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Dummelow's Commentary on the Bible Dummelow on the Bible
by John Dummelow
1. Author. Nothing is mentioned concerning the personality of the prophet Joel beyond the name of his father, Pethuel (Joel 1:1); but he clearly lived in Jerusalem, since the Temple appears ever present before him (Joel 1:9, Joel 1:13-14, Joel 1:16; Joel 2:17), and the sound of alarm is given from Zion (Joel 2:1), and the people are summoned thither for a solemn assembly (Joel 2:17). He also does not notice the northern kingdom, but speaks of Judah and Jerusalem having suffered from their enemies (Joel 3:1, Joel 3:6), and promises to them a recompense (Joel 3:8, Joel 3:17, Joel 3:20).
2. Date. The date of the book of Joel is determined alone by internal evidence. A terminus a quo is fixed by the dispersion and wrongs mentioned in Joel 3:1-6. Many have seen in these a reference to the sacking of Jerusalem during the reign of Jehoram (about 850 b.c.) by the Philistines and Arabians, recorded in 2 Chronicles 21:16.; In that case the book would probably be one of the earliest of the prophetic writings, a formerly prevalent view, suggested by its position in the Canon after Hosea. Agreeable to this early date have been pointed out, (1) that the condemnation of Egypt and Edom for having shed innocent blood (Joel 3:19) may refer to the invasion of Shishak during the reign of Rehoboam (1 Kings 14:25), and to the revolt of Edom under Jehoram (2 Kings 8:20); (2) that the mention of the valley of Jehoshaphat preserves a lively recollection of that king’s victory at the valley of Berachah (2 Chronicles 20:26); (3) that the simplicity of the teaching of Joel indicates an early period of written prophecy; (4) especially as fixing the date of his book in the early part of the reign of Joash (837-801 b.c.), that it is silent concerning the king—then in his minority; (5) that idolatry and Baal worship are not mentioned, since they did not flourish when the king was under the influence of Jehoiada the priest (2 Kings 12:2; 2 Chronicles 24:17.); (6) that the priests and the worship of Jehovah are made prominent (Joel 1:18; Joel 2:17), something also to be expected at the same time through the influence of Jehoiada; and, finally, (7) that the failure to mention the Syrians, Assyrians, or Chaldeans as enemies of Judah, is also agreeable to this date, since only late in the reign of Joash did the Syrians, through Hazael, threaten Judah (2 Kings 12:17.).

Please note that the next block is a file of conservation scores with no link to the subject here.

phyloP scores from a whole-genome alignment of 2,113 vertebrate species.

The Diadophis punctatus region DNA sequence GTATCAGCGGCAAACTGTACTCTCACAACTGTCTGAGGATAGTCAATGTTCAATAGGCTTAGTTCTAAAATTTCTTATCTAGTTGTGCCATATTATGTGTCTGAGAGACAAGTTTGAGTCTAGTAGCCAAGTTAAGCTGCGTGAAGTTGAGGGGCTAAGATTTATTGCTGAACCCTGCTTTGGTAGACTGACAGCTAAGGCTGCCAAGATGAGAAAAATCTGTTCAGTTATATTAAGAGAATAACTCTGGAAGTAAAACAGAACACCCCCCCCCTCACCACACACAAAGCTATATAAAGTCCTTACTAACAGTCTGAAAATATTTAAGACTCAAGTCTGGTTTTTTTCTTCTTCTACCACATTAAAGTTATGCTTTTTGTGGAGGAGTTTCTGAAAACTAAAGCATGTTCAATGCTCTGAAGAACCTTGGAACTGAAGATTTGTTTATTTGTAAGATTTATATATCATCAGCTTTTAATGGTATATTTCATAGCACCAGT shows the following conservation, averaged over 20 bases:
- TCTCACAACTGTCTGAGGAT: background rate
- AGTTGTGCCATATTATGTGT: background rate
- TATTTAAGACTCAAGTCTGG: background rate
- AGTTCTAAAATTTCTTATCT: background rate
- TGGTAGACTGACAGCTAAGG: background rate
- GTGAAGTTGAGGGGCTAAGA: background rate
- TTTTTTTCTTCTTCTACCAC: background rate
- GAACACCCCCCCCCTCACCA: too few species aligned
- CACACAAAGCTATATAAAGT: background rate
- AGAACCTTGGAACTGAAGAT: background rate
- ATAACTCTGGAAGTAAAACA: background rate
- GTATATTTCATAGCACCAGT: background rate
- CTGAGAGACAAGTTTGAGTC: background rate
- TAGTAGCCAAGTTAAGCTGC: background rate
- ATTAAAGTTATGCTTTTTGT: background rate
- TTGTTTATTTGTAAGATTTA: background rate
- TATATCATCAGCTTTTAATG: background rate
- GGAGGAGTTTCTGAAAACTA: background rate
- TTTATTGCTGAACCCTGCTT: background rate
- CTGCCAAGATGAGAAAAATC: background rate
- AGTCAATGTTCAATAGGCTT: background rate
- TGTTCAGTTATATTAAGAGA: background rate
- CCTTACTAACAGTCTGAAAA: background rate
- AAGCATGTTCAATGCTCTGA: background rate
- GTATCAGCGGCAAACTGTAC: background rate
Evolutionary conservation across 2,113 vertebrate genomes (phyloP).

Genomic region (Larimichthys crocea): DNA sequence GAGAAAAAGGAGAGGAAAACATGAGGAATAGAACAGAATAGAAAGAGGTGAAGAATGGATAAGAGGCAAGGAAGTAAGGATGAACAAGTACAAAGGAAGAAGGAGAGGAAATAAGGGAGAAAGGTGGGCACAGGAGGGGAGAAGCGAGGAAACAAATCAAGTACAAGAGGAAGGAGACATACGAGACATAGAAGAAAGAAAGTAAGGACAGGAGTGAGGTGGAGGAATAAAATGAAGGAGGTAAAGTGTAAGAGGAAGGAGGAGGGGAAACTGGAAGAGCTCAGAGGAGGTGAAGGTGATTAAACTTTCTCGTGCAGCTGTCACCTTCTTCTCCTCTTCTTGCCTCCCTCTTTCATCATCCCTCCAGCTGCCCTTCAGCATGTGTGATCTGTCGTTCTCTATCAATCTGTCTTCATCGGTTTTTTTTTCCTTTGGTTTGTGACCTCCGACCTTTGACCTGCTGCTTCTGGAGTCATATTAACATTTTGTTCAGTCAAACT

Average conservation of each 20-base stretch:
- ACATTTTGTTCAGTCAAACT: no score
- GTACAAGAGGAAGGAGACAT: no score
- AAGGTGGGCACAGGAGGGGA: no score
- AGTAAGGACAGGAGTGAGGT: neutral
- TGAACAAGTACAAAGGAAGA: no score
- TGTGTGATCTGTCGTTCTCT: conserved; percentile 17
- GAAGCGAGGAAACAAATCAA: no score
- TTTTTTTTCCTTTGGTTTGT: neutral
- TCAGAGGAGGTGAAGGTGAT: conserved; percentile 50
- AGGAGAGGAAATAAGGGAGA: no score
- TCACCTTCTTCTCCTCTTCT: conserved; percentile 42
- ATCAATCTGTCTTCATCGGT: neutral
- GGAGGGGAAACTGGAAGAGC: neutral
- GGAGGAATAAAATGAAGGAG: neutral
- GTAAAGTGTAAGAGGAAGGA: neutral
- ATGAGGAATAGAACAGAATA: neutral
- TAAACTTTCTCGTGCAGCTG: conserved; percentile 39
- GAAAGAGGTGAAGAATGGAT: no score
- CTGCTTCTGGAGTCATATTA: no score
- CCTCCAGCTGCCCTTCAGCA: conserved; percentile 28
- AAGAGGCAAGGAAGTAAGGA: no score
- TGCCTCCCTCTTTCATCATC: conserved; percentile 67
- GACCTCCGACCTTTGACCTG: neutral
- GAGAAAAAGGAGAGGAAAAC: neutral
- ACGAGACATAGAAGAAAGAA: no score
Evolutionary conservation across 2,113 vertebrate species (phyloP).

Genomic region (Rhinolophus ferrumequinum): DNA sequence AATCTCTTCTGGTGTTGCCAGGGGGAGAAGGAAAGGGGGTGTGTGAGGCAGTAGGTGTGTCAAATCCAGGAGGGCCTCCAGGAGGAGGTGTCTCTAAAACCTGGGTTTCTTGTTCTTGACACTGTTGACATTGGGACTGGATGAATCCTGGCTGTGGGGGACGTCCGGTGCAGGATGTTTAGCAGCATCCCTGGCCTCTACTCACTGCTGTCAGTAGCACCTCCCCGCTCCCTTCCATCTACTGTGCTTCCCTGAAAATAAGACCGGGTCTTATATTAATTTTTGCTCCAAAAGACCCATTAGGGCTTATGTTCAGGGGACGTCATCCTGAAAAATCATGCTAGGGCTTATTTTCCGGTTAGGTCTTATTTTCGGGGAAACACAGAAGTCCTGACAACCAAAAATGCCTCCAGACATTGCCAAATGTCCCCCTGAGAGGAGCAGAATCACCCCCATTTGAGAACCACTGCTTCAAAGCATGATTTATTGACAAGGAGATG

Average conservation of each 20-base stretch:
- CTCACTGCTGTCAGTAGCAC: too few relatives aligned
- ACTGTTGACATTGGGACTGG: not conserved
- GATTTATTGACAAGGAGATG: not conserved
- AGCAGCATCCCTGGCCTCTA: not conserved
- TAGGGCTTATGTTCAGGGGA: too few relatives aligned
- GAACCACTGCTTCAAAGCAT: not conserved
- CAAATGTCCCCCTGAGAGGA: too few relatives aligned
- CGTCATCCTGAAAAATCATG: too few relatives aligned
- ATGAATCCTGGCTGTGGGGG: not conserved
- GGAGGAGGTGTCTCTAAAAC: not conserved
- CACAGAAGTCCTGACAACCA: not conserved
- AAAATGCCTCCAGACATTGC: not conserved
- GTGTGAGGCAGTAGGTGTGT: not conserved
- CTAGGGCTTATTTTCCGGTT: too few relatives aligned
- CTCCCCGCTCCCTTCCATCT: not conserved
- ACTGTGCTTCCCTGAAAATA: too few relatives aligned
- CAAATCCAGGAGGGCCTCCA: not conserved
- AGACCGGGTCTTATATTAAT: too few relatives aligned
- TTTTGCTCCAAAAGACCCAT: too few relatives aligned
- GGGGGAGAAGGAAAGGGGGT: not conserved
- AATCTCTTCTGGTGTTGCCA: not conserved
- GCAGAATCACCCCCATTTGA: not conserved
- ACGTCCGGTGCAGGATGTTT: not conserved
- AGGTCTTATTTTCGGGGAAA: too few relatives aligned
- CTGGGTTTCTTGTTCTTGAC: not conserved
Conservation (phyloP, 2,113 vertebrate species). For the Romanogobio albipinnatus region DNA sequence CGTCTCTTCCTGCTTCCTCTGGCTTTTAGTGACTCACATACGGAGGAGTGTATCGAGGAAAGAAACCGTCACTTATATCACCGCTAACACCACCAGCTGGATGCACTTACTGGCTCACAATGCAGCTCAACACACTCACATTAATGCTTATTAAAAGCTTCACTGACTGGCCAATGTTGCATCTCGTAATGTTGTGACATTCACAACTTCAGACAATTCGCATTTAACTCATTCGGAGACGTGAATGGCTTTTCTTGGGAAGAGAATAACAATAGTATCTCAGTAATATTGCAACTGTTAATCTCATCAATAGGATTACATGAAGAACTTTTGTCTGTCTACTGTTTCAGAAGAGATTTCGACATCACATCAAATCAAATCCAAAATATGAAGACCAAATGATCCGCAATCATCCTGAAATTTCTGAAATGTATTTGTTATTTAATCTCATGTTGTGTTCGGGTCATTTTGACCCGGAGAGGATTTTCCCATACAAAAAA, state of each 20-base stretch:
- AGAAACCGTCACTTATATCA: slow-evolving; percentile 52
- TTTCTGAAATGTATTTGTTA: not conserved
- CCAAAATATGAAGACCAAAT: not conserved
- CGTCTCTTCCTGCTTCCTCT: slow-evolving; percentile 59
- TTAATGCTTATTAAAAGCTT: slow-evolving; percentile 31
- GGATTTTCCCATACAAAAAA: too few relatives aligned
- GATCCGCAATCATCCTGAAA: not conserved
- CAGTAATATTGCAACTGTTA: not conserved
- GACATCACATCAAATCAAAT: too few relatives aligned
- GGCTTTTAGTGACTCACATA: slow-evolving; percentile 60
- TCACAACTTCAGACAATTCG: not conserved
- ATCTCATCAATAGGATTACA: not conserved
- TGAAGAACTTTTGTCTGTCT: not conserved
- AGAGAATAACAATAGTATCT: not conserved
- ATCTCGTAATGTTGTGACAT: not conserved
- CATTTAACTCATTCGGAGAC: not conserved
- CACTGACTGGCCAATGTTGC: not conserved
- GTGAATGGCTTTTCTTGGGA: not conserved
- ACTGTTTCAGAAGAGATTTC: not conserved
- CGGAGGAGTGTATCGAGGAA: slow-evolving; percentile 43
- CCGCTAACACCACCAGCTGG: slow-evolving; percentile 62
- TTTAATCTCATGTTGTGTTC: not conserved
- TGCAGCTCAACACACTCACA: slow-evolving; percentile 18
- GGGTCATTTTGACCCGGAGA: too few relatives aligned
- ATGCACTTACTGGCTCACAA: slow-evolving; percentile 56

But, in spite of this apparent accumulation of evidence, it is doubtful whether the dispersion and wrongs of Joel 3:1-6, where the partition of the land is definitely stated (Joel 3:2), can refer to any other event than the Chaldean conquest of Judah, and the following considerations also are in favour of a post-exilic date. (1) The words of Joel stand in strong contrast to those of the early prophets, Amos, Hosea, Isaiah, Micah, and Jeremiah, who emphasised the defection of Israel from Jehovah through deeds of violence and oppression, political alliances and idolatry, and based almost wholly upon these their calls for repentance or forebodings of divine judgment. But these features are entirely wanting in the book of Joel. Human agencies, also, are not found as instruments of divine judgments, as in the earlier prophets, except in the slightest degree, but supernatural manifestations take their place, and thus the book is of the nature of an apocalypse, a kind of writing prevalent from the captivity and onward. One feature of the apocalyptic literature is the use made of parallels from earlier writings, and these are frequent in the book of Joel. (2) The stress laid upon sacrifices and the prominence given to the priests (Joel 1:9, Joel 1:13; Joel 2:17) reflect a highly developed ecclesiastical community, which the Jews became after the exile. (3) The mention of the Grecians in connexion with the slave trade (Joel 3:6) points strongly to the post-exilic period when Syrian slaves were in request in Greece. (4) The silence concerning the northern kingdom and the Syrians, Assyrians and Chaldeans, and a king in Judah, already mentioned, favour a post-exilic date. (5) The references to Edom and Egypt can also readily be explained from the post-exilic point of view, since bitter feeling then continued toward Edom, and Egypt might be mentioned typically: see Joel 3:19. And, finally, (6) the language favours a post-exilic writer. Hence the more prevailing view among scholars now is that the book of Joel belongs to the post-exilic period, and was written cirJoel 500 b.c., though possibly considerably later.